Mexico’s Public Finances are in Serious Trouble

Don’t say I didn’t warn you! In this space, we have insisted ad nauseam that the course of Mexico’s public finances is towards the abyss: it is not only a lie that the debt is not growing, or that the government has achieved multi-million dollar “savings” for the country. Quite the contrary.

President López Obrador has the largest public budget in history, and yes, it is in deficit. The spending is concentrated on pension payments, The President’s flagship projects such as the Tren Maya and the Dos Bocas refinery, debt repayment, and the “bailout” of Pemex.

The disaster is so evident that even the usually tardy and overly moderate sovereign risk rating agencies, research centers and various economic analysts have reinforced their warning about this very problem.

As you know, last week the Ministry of Finance presented the 2023 Economic Package, which contemplates a public expenditure of 8 trillion 299 thousand 647 million pesos, a real increase of 13 percent over the amount approved in the previous fiscal year.

The collateral problem is that the Bank of Mexico’s attempt to combat inflation by raising interest rates will continue to be insufficient to stop the fall in the purchasing power of Mexican families. There can be no end to rising prices if the government continues to spend money hand over fist!

Moody’s warned that the fiscal inheritance for the next administration will be complicated, due to the fact that President Andrés Manuel López Obrador has exhausted the government’s fiscal cushions. A fancy way of saying that they “ate” every last peso that was left over by the guardaditos (little guardians) from previous years.

One of the major concerns that the rating agency sees is that the global context is uncertain and the impact of inflation on interest rates and debt interest rates are risk factors for the sovereign rating.

“The fiscal room for maneuver that allowed the government to end the fiscal years with a fiscal deficit of three points of GDP is increasingly reduced, and has become a downside risk factor for the administration,” said Moody’s sovereign analyst for Mexico, Renzo Merino.

Merino also warned that the government’s projections are very optimistic and could affect Mexico’s credit rating in 2023 if the estimates are not met – and they will not be met because the country will not grow in a context in which the United States is heading towards a recession and the Federal Reserve is withdrawing liquidity from the economy at full speed!

Moody’s estimates that Mexico will grow close to 1 percent next year, and not the 3 percent proposed by the Treasury, which could complicate finances on the revenue side.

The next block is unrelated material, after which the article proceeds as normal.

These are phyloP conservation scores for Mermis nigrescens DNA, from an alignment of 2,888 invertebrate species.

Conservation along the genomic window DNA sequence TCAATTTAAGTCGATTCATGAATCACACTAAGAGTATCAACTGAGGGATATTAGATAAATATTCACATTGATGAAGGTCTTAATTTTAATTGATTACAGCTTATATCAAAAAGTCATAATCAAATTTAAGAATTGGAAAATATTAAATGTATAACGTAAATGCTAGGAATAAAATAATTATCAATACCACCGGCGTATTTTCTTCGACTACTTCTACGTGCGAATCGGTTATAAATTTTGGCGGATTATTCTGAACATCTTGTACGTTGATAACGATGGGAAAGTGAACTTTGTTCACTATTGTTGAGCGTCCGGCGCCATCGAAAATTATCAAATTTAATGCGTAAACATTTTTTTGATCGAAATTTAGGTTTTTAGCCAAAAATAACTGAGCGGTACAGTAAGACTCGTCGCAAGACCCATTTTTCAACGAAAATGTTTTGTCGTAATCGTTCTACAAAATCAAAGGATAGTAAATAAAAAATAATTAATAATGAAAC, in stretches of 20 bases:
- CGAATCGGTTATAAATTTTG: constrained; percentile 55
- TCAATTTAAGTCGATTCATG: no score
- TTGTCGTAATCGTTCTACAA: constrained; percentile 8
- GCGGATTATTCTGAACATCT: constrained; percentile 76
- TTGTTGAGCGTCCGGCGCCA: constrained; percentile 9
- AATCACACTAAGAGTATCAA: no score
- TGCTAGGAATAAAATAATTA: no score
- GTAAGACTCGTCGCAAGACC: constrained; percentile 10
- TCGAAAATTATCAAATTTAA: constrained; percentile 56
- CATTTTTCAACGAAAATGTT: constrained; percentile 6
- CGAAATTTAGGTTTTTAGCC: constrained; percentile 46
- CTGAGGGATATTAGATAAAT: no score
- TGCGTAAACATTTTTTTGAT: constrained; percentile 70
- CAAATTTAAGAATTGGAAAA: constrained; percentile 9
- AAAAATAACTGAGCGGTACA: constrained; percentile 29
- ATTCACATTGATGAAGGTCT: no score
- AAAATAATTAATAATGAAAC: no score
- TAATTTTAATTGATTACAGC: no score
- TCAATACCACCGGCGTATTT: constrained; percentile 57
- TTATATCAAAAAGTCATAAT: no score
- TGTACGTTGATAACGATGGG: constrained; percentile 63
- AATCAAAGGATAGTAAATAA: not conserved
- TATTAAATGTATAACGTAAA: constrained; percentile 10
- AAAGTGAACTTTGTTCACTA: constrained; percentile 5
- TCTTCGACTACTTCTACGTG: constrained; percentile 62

For its part, the Centro de Investigación Económica y Presupuestaria (CIEP) pointed out that the Treasury’s package is not responsible, balanced or realistic, so there is a risk of spending cuts and higher indebtedness, since pension payments and the financial cost of the debt alone represent 8.8 percent of the GDP and the entire income tax collection would not be enough to pay for this. 

Another think tank that harshly criticized the allocation of public spending was the Center for Economic Studies of the Private Sector (CEESP), which added its concern about the sustainability of public finances for the coming year.

“Even with the expected strong increase in revenues, resources will not be enough to cover the growing needs of public spending, especially to maintain social programs in operation and the government’s flagship projects,” said the CEESP.

This list of research centers is joined by analysts from banks such as Citibanamex and Goldman Sachs – among others, but all agree that public finances are at risk of getting out of the government’s hands.

And rightly so! The Tren Maya will be granted almost double the budget in 2023, while the Dos Bocas refinery will be injected with almost 50 billion pesos more; and 40 percent more resources will be allocated to the purchase of sympathies – excuse me – “aid” for the elderly.

To put it in plain English and leave no room for doubt: Mexico is heading for a fiscal debacle not seen in 30 years, the peso is overvalued against the dollar and inflation will remain out of control for years if the government does not tie its hands on spending (and it will not do so in view of the 2023 and 2024 elections).

The time to get ready is now. It will not do to say later that “it could not have been known” ahead of time that this ship was going to sink.